Jonathan has posted on his own site, Porcelain Utopia, about the importance of getting the right diagnosis. In my opinion, nothing could be more important.
When I first met Jonathan in October 2006, I met him online and as a client. I was an editor living in Albuquerque, working for a firm based in Australia. Jonathan was living in Long Beach, California, and needed a screenplay edited. The job was assigned to me.
After I finished the job, Jonathan and I began to flirt via email, and at the end of November, Jonathan flew me out to Long Beach to meet him. It was a one-day trip, and in a 24-hour period, the level of his disorder wasn’t apparent. It became apparent when he flew me back out in December to stay a week.
It began with the money in general and my work in particular. I was still working for the editing company in Australia and needed the money, so I brought my laptop, and every morning I’d get up before Jonathan to do my editing.
Didn’t make Jonathan happy.
If he saw that I was editing, he’d get miffed, tell me that he hadn’t flown me out so I could work for someone else. When I tried to explain that I needed to work, so I could pay my mortgage, the loan on my car, my utilities back home, he’d get confused.
“I thought you said you owned your house,” he told me.
“I do,” I said.
“If you own it, then what are you paying?”
He didn’t understand.
Jonathan was also quite dependent on me. From the start. He asked me to go with him to his psychiatrist’s visits – twice a week – and I did.
So we brought up the issue of my needing to work with her. She and I both tried to explain the issue of mortgages, which he still didn’t understand.
As I write all this – how it was when I first met Jonathan – I can see that it might be difficult to understand how I got so deeply involved with Jonathan, so I need to mention a few other things.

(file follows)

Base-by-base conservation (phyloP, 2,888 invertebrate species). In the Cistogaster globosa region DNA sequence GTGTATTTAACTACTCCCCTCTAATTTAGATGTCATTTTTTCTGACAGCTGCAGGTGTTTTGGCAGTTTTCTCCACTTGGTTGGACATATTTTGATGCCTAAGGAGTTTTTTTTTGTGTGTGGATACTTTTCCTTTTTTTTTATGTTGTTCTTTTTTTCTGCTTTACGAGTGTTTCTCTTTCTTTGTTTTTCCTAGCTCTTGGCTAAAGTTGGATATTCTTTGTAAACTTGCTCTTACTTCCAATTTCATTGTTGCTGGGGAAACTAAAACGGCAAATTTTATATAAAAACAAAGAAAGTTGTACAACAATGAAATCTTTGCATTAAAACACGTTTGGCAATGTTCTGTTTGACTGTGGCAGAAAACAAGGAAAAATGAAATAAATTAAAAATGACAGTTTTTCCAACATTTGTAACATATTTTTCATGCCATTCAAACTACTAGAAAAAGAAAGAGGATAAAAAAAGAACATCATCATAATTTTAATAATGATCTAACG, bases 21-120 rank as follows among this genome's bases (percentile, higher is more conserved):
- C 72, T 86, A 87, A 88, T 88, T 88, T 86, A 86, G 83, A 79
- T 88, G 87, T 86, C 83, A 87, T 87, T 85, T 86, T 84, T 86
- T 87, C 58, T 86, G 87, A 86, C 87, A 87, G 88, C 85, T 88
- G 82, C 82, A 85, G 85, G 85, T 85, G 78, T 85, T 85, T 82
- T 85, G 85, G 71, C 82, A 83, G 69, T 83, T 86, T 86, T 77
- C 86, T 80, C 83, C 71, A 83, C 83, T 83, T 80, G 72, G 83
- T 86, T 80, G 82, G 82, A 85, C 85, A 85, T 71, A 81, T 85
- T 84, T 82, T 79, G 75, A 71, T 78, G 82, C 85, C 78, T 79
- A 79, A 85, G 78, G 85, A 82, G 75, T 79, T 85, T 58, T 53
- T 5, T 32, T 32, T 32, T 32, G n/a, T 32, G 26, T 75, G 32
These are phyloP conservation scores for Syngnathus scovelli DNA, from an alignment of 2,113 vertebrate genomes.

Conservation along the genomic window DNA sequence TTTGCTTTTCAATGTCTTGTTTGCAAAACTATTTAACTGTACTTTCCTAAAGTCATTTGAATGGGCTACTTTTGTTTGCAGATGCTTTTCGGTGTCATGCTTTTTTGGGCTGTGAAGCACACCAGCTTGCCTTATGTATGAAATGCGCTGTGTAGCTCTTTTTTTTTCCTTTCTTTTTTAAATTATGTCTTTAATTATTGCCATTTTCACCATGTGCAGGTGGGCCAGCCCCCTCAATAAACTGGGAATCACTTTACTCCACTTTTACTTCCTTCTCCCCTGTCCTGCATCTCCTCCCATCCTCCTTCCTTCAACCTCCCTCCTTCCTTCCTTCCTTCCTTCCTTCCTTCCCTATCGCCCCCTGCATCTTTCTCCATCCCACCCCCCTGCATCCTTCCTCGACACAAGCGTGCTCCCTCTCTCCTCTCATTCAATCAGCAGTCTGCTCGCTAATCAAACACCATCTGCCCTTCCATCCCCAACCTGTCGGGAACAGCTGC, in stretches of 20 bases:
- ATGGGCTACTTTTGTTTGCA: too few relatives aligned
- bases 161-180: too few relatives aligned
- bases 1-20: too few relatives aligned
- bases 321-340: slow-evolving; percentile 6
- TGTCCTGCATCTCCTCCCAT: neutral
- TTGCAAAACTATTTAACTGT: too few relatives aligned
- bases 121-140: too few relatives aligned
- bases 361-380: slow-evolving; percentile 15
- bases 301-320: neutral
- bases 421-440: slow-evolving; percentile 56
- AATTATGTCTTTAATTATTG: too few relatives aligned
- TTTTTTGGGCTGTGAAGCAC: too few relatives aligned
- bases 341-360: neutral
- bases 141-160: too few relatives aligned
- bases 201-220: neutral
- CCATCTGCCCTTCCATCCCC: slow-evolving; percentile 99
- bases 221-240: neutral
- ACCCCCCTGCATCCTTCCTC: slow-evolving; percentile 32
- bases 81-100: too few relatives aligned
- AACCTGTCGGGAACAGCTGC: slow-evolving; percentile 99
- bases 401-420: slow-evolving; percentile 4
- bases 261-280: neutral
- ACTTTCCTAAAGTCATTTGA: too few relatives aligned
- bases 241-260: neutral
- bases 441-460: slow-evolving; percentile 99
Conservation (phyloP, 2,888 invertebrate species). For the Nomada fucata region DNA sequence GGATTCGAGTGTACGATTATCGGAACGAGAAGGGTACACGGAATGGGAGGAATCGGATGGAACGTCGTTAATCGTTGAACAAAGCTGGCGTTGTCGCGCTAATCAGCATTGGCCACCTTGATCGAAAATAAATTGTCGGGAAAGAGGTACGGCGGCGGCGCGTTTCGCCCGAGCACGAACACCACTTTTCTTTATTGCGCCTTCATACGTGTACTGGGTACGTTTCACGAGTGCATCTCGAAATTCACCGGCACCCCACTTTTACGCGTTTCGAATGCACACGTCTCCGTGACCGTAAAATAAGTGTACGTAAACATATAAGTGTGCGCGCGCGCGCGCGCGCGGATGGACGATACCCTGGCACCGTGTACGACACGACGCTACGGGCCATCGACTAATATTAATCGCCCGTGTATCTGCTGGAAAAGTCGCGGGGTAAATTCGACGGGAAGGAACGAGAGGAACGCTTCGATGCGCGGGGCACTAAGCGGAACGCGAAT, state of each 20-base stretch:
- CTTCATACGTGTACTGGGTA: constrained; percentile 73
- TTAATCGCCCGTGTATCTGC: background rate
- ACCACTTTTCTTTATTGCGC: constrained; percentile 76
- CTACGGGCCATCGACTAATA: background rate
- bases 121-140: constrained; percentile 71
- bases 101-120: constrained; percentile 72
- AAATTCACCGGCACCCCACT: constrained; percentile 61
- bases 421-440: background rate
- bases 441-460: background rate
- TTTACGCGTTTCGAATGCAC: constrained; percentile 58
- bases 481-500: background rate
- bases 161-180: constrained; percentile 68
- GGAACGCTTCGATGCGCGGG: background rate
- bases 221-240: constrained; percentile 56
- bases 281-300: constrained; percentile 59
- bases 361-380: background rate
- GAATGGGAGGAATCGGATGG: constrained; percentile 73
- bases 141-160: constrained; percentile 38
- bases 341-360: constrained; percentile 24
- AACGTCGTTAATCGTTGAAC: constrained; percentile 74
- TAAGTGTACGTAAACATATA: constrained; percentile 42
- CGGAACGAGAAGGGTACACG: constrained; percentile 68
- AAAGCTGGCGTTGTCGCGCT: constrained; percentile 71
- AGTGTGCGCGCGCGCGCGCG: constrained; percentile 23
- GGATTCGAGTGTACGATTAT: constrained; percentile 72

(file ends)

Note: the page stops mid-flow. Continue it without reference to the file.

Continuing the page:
First, I’m 24 years older than Jonathan, and, by nature, I tend to be a bit of a caregiver. I like relationships in which I’m the ‘stronger, more adult, more authoritative one,’ hence, I like to teach. I like to rescue animals. I like to help. And Jonathan’s confusion about mortgages was not the only indication that he didn’t understand money, and that, in my opinion, he shouldn’t be alone.
I met him online in October, met him face-to-face, for one day at the end of November, and in December I stayed with him for five days. That’s how little I knew him, and by December he had given me his social security number, his mother’s maiden name, his previous addresses, and the passwords to all his bank accounts. In addition, whenever I told him I needed to go home, he’d write me a check for $10,000 and ask me to stay. That behavior, combined with the age difference, how gentle he’d been with me (see previous posts), and my tendency to take care of those around me, pulled me to him, in a way I’ve never been pulled before.
I still feel a bit frustrated. I don’t think I’m getting across how alarmed I was that he was living alone. Jonathan’s family is wealthy. He lives on a trust fund. For him to have given me all his financial information when he didn’t know me and when he had access to money, frightened me. In addition, he relayed stories of how in the past he’d bought people cars, motorcycles, diamond necklaces.
I wanted to help, but it was so hard.
In 2006, Jonathan’s psychiatrist had diagnosed him as having a Personality Disorder Not Otherwise Specified (NOS) of which a large component was Borderline Personality Disorder.
Borderline is characterized by no firm sense of self, huge and rapid fluctuations in mood, black and white thinking, self-destructive behavior (including suicidal ideation and tendencies), and a slew of other symptoms. Borderline responds most effectively to long-term therapy, with the treatment of choice, currently, being Dialectical Behavior Therapy. Borderline generally – and I’m not a therapist and not a psychiatrist and whatever knowledge I have is based on extensive reading, but I am not an expert, by any means -uses medication to help a client in crisis, but long-term use of medication is not always necessary. In addition, a person diagnosed with a personality disorder generally is not delusional, and there is not a neurological dysfunction, and the person can, at some level, recognize the need for therapy. It becomes more a question of the person’s willingness to enter into therapy.